Yamaha looks at making 250-cc sports bikes locally


Gauging at the success of the 250cc sports bike retailed by Honda, fellow Japanese competitor Yamaha is also gearing up for local manufacturing of its planned 250cc sports bike, as against assembly operations done by Bajaj Auto for Kawasaki.

A locally manufactured motorcycle will entail zero duty, thereby, allowing the company to price the product competitively as against 30 per cent duty attracted by an assembled product, where different parts of the bike are imported to be assembled together.



Arch-rival Honda Motorcycle and Scooter India (HMSI) has been clocking an average of 3,000 units every month on the CBR250R sports bike, which the it fully makes in India. Over the last few months, Honda is in the process of phasing out the CBR250R, to make way for the new 2012 model.

Roy Kurian, national business head, India Yamaha Motor, said, "The market for 250cc is growing and we are studying that. There are a couple of models in that segment and people are upgrading to 250cc bikes. We will do 100 per cent localisation of that bike...we will manufacture it here."

Talks about Yamaha launching a 250cc bike has been doing the rounds for several months, but the company has only delayed its entry into the segment. "We have taken the feedback from people who have bought 200-250cc bikes and our feedback says they are not fully 'satisfied' with their products. So there is a need for a better bike than what is available today. Internationally, we have the Fazer 250, but I cannot comment when we will launch a bike in that segment,” added Kurian.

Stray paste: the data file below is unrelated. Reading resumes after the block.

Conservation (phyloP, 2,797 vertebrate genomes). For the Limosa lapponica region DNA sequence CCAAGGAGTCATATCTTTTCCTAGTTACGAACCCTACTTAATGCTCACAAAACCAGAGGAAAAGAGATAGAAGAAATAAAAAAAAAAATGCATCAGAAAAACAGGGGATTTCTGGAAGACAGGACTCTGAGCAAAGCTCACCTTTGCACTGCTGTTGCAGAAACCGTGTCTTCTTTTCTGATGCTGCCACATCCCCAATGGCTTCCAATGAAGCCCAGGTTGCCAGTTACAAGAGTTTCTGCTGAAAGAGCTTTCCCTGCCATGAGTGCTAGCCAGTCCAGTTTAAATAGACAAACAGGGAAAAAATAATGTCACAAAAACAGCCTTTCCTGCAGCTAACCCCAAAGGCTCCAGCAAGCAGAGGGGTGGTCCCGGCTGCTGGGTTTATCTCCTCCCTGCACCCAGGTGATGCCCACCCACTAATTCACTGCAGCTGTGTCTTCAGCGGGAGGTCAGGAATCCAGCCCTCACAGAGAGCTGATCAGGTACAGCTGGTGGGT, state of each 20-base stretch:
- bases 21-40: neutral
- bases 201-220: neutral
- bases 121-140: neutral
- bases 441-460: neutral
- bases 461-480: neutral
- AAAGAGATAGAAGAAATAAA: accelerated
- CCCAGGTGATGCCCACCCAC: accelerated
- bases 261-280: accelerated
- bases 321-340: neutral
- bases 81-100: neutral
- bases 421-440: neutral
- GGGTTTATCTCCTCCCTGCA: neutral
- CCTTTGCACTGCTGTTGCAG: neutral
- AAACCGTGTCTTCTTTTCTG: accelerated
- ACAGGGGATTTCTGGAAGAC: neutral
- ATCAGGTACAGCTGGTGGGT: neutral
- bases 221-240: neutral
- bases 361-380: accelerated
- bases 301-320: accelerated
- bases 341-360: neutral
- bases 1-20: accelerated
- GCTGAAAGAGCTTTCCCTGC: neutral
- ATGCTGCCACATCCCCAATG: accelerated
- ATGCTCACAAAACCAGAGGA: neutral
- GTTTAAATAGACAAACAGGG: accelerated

Bajaj Auto imports several parts of the 250cc-powered Kawasaki Ninja into India, before assembling them at its plant in Chakan, Pune. Due to added duties, the Ninja is priced well above the price position of the Honda CBR 250R. While the Ninja costs Rs 300,000 (on-road Mumbai), Honda's CBR250R costs nearly half of that at Rs 155,000 (on-road Mumbai). Reports suggest that Yamaha has been doing a market study for a 250cc bike, which according to sources was scheduled for launch last year. However, the management decided to gauge the response for the Honda CBR250R.

This year, Yamaha has decided to focus on scooters, which is scheduled for launch in the second half. It is confident of achieving sales of 400,000 units (including exports) in the next year. This would constitute 40 per cent of total targeted sales of one million by 2013, said Kurian.

"While we are focussing on scooters this year, it does not mean we are moving away from bikes. The bikes will remain as our main stay in the longer term,” added Kurian.